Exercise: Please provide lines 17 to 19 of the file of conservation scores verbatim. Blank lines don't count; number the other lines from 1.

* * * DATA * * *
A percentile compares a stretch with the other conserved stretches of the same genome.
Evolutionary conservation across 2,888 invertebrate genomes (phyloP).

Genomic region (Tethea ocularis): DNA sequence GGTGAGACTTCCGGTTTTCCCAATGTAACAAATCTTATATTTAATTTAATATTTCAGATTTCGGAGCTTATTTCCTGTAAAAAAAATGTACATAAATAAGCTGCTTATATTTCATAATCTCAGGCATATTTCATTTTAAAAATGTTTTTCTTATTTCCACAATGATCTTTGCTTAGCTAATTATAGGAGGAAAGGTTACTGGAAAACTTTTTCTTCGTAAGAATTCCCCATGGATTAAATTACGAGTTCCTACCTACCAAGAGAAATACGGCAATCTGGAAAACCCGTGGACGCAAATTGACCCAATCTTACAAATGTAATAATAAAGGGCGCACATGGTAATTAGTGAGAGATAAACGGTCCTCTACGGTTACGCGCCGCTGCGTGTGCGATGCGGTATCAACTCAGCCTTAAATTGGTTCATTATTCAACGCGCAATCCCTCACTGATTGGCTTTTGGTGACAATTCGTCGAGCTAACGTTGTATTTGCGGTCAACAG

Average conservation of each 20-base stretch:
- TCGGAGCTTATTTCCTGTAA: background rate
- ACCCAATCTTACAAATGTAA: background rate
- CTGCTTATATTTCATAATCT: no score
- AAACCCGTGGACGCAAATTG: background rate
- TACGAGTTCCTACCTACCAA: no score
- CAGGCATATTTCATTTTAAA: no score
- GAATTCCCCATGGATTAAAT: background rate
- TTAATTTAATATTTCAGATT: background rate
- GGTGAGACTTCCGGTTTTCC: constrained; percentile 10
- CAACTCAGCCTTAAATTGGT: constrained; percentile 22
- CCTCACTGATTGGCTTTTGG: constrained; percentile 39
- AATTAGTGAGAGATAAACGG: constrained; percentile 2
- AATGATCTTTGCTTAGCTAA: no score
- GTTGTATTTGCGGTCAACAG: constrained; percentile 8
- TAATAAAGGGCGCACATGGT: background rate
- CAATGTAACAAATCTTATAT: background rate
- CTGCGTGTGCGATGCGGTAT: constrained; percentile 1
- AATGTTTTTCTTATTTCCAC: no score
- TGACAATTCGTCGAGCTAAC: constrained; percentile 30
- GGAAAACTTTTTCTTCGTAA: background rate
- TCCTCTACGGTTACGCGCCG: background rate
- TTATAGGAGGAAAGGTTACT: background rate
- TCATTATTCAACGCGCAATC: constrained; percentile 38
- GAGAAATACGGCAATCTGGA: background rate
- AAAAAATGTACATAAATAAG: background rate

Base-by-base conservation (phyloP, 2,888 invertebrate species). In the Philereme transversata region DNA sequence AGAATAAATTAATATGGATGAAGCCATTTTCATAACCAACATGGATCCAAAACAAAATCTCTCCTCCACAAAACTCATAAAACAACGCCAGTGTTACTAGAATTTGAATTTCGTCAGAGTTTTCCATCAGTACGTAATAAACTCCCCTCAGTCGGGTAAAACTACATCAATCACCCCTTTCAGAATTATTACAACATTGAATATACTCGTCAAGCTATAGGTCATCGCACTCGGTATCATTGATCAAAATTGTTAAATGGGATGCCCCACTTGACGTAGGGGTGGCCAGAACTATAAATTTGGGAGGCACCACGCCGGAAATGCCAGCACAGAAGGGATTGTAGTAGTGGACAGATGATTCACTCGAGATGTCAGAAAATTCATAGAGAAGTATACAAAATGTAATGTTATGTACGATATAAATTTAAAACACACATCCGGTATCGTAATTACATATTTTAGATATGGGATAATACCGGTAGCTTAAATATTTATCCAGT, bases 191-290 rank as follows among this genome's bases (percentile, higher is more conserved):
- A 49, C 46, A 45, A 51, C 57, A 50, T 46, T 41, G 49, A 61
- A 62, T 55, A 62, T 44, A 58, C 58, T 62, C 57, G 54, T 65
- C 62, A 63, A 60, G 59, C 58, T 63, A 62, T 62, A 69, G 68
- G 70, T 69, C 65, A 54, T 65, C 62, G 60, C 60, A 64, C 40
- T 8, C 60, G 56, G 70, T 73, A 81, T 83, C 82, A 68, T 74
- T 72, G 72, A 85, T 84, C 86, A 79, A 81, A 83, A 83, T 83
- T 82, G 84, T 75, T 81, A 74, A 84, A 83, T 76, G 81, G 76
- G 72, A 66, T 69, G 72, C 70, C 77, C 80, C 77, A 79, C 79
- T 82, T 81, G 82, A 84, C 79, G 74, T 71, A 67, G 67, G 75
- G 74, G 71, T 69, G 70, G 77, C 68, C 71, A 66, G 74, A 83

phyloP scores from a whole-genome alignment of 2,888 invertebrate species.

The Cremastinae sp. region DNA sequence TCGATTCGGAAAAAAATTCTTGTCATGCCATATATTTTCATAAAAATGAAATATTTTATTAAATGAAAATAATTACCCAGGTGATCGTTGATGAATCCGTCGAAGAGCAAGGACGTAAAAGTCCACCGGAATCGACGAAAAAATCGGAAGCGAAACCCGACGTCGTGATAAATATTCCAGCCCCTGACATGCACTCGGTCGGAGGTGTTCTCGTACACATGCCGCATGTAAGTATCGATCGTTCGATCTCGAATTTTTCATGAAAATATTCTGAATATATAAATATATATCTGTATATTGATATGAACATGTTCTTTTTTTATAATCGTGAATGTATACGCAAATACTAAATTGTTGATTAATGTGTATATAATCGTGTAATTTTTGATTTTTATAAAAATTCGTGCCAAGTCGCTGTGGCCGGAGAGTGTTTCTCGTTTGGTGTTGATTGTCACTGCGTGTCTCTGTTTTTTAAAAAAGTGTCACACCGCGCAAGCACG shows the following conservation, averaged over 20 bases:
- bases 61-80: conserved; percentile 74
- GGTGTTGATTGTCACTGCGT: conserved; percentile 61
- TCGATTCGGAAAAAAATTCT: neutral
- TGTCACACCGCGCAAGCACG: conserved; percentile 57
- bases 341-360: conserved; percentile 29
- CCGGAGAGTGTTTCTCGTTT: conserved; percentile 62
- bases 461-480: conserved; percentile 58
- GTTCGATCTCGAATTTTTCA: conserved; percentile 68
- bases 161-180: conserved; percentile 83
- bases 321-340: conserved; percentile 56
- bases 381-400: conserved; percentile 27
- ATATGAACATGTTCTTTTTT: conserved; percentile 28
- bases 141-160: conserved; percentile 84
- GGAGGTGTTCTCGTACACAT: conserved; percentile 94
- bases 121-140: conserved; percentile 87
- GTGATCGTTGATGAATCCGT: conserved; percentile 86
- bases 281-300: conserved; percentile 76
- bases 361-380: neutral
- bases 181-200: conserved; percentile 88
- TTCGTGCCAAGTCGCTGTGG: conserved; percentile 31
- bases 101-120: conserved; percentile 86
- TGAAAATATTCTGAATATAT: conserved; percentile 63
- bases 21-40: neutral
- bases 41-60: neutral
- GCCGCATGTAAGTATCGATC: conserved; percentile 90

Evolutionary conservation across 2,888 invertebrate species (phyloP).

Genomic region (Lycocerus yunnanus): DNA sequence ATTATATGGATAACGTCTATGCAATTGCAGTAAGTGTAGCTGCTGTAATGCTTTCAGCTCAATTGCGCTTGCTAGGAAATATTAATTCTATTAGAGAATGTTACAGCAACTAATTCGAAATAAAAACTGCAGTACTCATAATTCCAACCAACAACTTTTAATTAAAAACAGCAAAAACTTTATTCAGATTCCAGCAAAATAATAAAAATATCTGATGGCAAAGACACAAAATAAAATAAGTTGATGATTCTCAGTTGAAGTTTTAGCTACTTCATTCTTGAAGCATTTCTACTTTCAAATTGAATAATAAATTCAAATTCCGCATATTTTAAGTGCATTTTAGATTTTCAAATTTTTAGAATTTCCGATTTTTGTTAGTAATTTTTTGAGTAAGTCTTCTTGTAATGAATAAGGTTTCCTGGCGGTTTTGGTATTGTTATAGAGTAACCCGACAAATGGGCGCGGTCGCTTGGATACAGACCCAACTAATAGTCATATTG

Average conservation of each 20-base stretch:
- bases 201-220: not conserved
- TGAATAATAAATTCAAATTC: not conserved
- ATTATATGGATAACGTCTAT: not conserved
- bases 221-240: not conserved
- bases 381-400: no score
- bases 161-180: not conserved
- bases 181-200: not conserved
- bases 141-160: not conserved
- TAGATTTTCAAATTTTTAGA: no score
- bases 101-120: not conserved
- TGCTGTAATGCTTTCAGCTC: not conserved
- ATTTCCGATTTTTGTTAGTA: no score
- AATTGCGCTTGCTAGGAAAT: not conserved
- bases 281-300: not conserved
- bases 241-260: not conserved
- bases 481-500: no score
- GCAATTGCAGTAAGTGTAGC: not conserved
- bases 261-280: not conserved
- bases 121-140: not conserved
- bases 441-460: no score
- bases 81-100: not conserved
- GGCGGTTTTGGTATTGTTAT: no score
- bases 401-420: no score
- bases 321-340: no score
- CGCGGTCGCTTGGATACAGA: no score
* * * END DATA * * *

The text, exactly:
- AATGATCTTTGCTTAGCTAA: no score
- GTTGTATTTGCGGTCAACAG: constrained; percentile 8
- TAATAAAGGGCGCACATGGT: background rate